News & Updates

Cheers for Charity

Created on 08 June 2015 in Category: News & Updates

TCWN Cheers1Please join 3 Rivers Angler, Sweetwater Brewing Company, and the Clinch River Chapter of Trout Unlimited Thursday June 25th from 6 to 8 as we support the third annual Big Clinch River Cleanup.

The third annual Big Clinch River Cleanup and Breakfast, a communitywide spiffing-up for the Clinch tailwater, is set for Saturday, July 25th, starting at 8 a.m. with a full breakfast and briefing for all registered volunteers at the Museum of Appalachia; the cleanup will wind up about 2 p.m. If you have questions, contact Buzz Buffington at  This email address is being protected from spambots. You need JavaScript enabled to view it.  or (865) 463-7167, or Jim Ferguson This email address is being protected from spambots. You need JavaScript enabled to view it.  or (865) 494-8081.

If you're interested in learning more about how you can volunteer for the Big Clinch River Cleanup or just want to support the cause while raising a glass then please join us June 19th from 6 to 8 at 3 Rivers Angler.

First beer is free with a $5 suggested donation after that. 10% of store sales that evening will also be donated to the Big Clinch River Cleanup.  3 Rivers Angler's Cheers for Charity program helps to raise awareness of local non-profits.

River Carping

Created on 21 April 2015 in Category: News & Updates

RiverCarpPhenotypic Plasticity: the capacity of a phenotype to vary, owing to environmental influence on the genotype (e.g. the shape of a plant or the color of its flower).


Carp, like all aquatic vertebrates, are products of their environment and their size and shape varies accordingly. Phenotypic plasticity in invasive species, such as the common carp, has been suggested to increase the range of environments and habitats under which they can establish or invade. The common carp, Cyprius carpio, are habitat generalists and have spread to the waterways of all of North America, which is good news if one is a carp aficionado who loves to pursue them with a long rod. Due to the variation in habitats and prey, one must be mindful that the flies and tactics used vary according to where you are pursuing them.

I am fortunate to live in East Tennessee which possesses an abundance of major and minor aquatic habitats from freestone streams in the mountains to large meandering rivers and reservoirs in the valley; the common carp inhabits nearly every one. If pressed for time, naturally any body of water with carp will do. Given a preference, however, you will nearly always find me on one of the major tailwaters that flow into Knoxville in search of twenty plus pound fish. More specifically, I search out transitional zones on these waters where deep waters border flats which offer both a refuge from the variable flows generated by TVA and shallow water zones where the larger fish forage during periods of low flow.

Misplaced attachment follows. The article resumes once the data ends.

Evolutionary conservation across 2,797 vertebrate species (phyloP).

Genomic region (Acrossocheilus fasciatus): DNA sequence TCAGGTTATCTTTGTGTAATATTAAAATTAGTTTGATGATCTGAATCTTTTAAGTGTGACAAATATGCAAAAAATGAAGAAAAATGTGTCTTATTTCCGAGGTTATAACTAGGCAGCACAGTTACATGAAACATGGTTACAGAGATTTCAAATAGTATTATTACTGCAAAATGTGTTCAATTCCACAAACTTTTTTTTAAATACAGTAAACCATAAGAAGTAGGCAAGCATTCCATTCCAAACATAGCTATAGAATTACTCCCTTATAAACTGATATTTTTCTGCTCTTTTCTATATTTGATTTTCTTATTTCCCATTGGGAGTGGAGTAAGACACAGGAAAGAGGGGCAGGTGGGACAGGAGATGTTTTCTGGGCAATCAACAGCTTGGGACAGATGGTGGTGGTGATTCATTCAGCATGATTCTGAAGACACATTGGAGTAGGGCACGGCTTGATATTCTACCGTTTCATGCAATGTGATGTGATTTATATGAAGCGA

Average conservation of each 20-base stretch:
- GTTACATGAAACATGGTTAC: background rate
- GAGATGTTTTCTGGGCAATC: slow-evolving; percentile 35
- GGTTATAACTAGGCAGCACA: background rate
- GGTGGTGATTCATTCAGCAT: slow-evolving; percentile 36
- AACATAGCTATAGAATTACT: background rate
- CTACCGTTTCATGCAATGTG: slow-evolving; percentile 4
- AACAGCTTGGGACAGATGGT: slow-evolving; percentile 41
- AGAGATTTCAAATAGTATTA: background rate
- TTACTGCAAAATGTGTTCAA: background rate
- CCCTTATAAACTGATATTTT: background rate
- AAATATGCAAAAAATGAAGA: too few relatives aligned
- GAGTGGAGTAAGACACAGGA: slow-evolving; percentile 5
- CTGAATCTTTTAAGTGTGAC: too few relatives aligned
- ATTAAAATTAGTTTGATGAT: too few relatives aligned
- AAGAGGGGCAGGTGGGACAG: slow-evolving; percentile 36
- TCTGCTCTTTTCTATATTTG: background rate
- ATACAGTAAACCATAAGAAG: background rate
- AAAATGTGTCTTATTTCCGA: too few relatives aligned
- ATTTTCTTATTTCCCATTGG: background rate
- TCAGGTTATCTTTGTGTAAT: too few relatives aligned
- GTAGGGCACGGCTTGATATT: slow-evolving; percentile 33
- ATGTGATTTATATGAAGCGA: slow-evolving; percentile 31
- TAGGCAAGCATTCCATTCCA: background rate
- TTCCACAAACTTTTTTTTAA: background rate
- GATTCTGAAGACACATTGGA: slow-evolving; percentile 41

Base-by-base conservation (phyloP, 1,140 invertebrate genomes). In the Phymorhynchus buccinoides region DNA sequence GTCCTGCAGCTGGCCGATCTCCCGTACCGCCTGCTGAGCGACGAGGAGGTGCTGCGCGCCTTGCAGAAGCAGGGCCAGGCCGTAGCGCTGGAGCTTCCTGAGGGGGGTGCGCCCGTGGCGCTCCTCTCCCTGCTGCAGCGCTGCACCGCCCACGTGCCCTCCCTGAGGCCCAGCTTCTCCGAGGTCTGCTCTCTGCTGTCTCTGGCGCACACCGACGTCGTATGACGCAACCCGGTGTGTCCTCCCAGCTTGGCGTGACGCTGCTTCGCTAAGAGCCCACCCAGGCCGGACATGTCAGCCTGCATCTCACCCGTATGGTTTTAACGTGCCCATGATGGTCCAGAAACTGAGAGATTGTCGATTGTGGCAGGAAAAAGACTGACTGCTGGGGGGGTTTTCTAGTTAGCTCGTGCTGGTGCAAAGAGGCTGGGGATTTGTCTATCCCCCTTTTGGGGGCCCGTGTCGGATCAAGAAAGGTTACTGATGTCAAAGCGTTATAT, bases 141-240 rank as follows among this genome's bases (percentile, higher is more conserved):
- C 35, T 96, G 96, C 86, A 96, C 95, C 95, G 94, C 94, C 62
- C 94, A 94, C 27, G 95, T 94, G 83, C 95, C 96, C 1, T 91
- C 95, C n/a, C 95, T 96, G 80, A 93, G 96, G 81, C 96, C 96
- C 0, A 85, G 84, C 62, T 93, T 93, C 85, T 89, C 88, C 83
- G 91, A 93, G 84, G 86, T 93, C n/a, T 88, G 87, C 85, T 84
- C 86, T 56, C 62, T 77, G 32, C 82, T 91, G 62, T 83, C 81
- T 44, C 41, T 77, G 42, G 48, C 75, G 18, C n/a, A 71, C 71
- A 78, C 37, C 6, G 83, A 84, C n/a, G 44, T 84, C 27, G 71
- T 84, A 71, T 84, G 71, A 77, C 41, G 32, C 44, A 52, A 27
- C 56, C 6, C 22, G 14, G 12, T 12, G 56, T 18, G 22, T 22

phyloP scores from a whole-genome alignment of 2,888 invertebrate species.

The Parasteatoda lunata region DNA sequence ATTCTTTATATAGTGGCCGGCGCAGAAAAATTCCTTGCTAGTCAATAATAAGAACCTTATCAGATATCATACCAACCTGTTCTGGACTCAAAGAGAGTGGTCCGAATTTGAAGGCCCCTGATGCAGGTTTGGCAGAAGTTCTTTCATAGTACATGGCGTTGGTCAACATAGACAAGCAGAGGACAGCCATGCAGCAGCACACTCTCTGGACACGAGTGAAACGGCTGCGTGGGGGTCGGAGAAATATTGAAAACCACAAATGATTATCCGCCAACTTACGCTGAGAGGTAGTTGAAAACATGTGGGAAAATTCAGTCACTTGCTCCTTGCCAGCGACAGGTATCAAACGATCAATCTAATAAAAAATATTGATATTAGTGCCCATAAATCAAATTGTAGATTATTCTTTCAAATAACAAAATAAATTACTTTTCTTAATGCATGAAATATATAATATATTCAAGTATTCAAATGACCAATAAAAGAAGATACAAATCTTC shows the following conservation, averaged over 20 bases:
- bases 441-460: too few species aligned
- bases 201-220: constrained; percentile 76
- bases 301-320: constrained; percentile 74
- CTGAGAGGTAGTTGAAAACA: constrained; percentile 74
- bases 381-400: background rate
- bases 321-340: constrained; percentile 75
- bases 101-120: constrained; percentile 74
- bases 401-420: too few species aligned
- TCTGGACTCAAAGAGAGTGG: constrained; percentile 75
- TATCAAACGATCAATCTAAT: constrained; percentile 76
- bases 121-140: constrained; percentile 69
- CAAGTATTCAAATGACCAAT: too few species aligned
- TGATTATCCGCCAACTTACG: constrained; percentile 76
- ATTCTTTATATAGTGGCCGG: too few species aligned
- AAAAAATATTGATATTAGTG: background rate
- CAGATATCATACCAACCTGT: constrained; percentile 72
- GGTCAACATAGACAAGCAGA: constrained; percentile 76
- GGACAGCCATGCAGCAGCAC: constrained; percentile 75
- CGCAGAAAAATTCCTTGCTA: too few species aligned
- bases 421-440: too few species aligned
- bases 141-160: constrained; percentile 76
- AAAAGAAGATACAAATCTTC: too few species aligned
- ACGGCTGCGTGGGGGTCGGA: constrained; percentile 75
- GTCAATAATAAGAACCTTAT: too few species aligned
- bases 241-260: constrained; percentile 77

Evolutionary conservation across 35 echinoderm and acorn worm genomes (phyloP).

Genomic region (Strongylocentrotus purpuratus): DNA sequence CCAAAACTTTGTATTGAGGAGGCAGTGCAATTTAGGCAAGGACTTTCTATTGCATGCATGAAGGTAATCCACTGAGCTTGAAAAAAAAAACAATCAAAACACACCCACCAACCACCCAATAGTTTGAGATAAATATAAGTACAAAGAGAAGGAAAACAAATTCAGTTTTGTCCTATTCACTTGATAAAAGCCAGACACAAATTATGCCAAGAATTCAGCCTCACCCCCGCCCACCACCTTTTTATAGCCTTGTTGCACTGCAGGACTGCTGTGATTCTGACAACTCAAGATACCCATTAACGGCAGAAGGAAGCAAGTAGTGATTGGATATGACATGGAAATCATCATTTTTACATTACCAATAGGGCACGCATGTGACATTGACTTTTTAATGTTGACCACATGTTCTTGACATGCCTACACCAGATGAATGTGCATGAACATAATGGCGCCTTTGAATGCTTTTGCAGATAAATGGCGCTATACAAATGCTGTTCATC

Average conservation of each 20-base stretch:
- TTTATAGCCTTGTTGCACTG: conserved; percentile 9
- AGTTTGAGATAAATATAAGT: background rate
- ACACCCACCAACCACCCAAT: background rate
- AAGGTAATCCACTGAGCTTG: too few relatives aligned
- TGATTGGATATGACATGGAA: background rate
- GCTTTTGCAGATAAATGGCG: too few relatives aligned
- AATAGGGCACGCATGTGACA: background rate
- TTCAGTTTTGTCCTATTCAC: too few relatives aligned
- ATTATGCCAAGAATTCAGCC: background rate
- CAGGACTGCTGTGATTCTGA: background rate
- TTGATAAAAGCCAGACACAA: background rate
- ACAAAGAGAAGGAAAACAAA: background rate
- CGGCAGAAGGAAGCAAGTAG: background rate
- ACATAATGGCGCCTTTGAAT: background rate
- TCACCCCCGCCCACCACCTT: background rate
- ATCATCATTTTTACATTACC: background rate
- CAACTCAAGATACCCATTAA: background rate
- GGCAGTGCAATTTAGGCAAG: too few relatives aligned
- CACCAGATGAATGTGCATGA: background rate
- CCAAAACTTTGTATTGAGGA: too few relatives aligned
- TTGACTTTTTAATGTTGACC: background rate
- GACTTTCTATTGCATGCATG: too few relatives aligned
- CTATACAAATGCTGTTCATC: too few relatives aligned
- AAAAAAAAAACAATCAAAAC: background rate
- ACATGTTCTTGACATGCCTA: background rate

Both the French Broad and Holston Rivers, whose confluence sits on the eastern edge of the city limit of Knoxville, represent the ideal habitat for carp due to an abundance of forage for the fish to pursue. Both rivers are bucolic in nature meandering through pastoral settings prior to converging in an urban environment to form the Tennessee River. Cultural eutrophication throughout their post-impoundment course below Douglas and Cherokee Dams (respectively) insures a high biomass and TVA’s oxygen diffusion systems in both of the reservoirs above the dams ensures dissolved oxygen levels well above what the species requires to thrive. The result is a Frakenwater environment conducive to growing extremely large specimens.

Unlike their lowland cousins, tailwater river carp are plagued by a constant but variable flow rate and their bodies adjust accordingly. Pectoral fins are broad, tails are dinner plate sized, and foreheads slope down towards the mouth as a result of constantly feeding within the benthic zone. The current that results in these unique morphological characteristics can be both a hindrance and an advantage to the fly angler. On the one hand current permits a means of transference by which to convey your fly to the feeding fish, on the other it also creates a scenario where you are somewhat at the whims of the flow.

Nearly all flies I utilize in the rivers east of Knoxville are heavier than what I might choose in the still water associated our larger lakes. The weight is required to account for the current and to get the fly down quickly to the fish. When casting to cruising carp on a river one must consider simultaneously the depth of the water, the movement of the fish, the distance to the fish, and of course the speed of the flow. Because river carp virtually always feed in an upstream orientation, the fly angler is presented with the problem of how to present the fly to the fish without the fish either seeing or bumping into the leader. For this reasons most of my shots are either from the side or, more frequently from upstream.